Instead of only gathering and storing information that can offer crucial insights to meet short-term goals, an increasing number of enterprises are storing much larger amounts of data gathered from multiple resources across business processes. However, all this data is meaningless on its own. It can add value only when it is processed and analyzed the right way to draw point insights that can improve decision-making.

Processing and analyzing big data is not an easy task. If not handled correctly, big data can turn into an obstacle rather than an effective solution for businesses. Effective handling of big data management  requires to use of tools that can steer you toward tangible, substantial results. For that, you need a set of great big data tools that will not only solve this problem but also help you in producing substantial results.

Data storage tools, warehouses, and data lakes all play a crucial role in helping companies store and sort vast amounts of information. However, the true power of big data lies in its analytics. There are a host of big data tools in the market today to aid a business’ journey from gathering data to storing, processing, analyzing, and reporting it. Let’s take a closer look at some of the top big data tools that can help you inch closer to your goal of establishing data-driven decision-making and workflow processes.

Apache Hadoop

Apache Spark

Flink

Apache Storm

Apache Cassandra

#big data #big data tools #big data management #big data tool #top 10 big data tools for 2021! #top-big-data-tool

Gerhard  Brink

Gerhard Brink

1620629020

Getting Started With Data Lakes

Frameworks for Efficient Enterprise Analytics

The opportunities big data offers also come with very real challenges that many organizations are facing today. Often, it’s finding the most cost-effective, scalable way to store and process boundless volumes of data in multiple formats that come from a growing number of sources. Then organizations need the analytical capabilities and flexibility to turn this data into insights that can meet their specific business objectives.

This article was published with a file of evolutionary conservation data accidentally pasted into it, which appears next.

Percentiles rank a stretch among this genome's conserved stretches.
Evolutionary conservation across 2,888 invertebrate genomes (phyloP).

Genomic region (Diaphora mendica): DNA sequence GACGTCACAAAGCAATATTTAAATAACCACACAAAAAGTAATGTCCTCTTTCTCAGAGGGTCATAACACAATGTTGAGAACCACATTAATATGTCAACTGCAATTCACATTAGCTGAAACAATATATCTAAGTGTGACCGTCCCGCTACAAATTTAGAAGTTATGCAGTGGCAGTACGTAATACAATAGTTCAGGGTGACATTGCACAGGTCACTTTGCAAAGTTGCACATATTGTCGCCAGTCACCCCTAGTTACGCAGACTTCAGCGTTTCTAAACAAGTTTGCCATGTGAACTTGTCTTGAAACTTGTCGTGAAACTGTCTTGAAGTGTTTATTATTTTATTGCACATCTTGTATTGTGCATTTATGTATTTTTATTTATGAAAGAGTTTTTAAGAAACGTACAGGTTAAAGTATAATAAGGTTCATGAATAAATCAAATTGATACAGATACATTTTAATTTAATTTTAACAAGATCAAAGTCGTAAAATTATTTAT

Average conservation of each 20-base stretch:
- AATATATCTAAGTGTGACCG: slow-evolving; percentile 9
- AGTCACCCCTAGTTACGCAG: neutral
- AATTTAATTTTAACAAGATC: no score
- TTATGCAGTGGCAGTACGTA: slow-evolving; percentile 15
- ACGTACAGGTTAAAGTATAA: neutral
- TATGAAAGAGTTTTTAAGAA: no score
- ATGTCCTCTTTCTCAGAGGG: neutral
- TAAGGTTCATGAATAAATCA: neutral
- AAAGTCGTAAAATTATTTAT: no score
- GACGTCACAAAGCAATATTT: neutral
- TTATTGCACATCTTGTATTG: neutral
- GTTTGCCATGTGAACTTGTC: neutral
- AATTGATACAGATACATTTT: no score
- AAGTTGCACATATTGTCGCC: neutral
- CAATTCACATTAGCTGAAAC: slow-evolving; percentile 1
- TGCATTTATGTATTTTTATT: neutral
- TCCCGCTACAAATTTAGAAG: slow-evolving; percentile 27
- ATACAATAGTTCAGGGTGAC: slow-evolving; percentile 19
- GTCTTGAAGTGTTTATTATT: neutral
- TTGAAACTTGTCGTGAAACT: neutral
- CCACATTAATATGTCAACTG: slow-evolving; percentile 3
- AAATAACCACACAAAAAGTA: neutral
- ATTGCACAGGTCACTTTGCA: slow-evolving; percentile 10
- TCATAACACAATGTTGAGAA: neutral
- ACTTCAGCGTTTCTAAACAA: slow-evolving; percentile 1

This Refcard dives into how a data lake helps tackle these challenges at both ends — from its enhanced architecture that’s designed for efficient data ingestion, storage, and management to its advanced analytics functionality and performance flexibility. You’ll also explore key benefits and common use cases.

Introduction

As technology continues to evolve with new data sources, such as IoT sensors and social media churning out large volumes of data, there has never been a better time to discuss the possibilities and challenges of managing such data for varying analytical insights. In this Refcard, we dig deep into how data lakes solve the problem of storing and processing enormous amounts of data. While doing so, we also explore the benefits of data lakes, their use cases, and how they differ from data warehouses (DWHs).


This is a preview of the Getting Started With Data Lakes Refcard. To read the entire Refcard, please download the PDF from the link above.

#big data #data analytics #data analysis #business analytics #data warehouse #data storage #data lake #data lake architecture #data lake governance #data lake management

Nat  Grady

Nat Grady

1667480400

TSibble: Tidy Temporal Data Frames and Tools

tsibble 

The tsibble package provides a data infrastructure for tidy temporal data with wrangling tools. Adapting the tidy data principles, tsibble is a data- and model-oriented object. In tsibble:

  1. Index is a variable with inherent ordering from past to present.
  2. Key is a set of variables that define observational units over time.
  3. Each observation should be uniquely identified by index and key.
  4. Each observational unit should be measured at a common interval, if regularly spaced.

Installation

You could install the stable version on CRAN:

install.packages("tsibble")

You could install the development version from Github using

# install.packages("remotes")
remotes::install_github("tidyverts/tsibble")

Get started

Coerce to a tsibble with as_tsibble()

To coerce a data frame to tsibble, we need to declare key and index. For example, in the weather data from the package nycflights13, the time_hour containing the date-times should be declared as index, and the origin as key. Other columns can be considered as measured variables.

library(dplyr)
library(tsibble)
weather <- nycflights13::weather %>% 
  select(origin, time_hour, temp, humid, precip)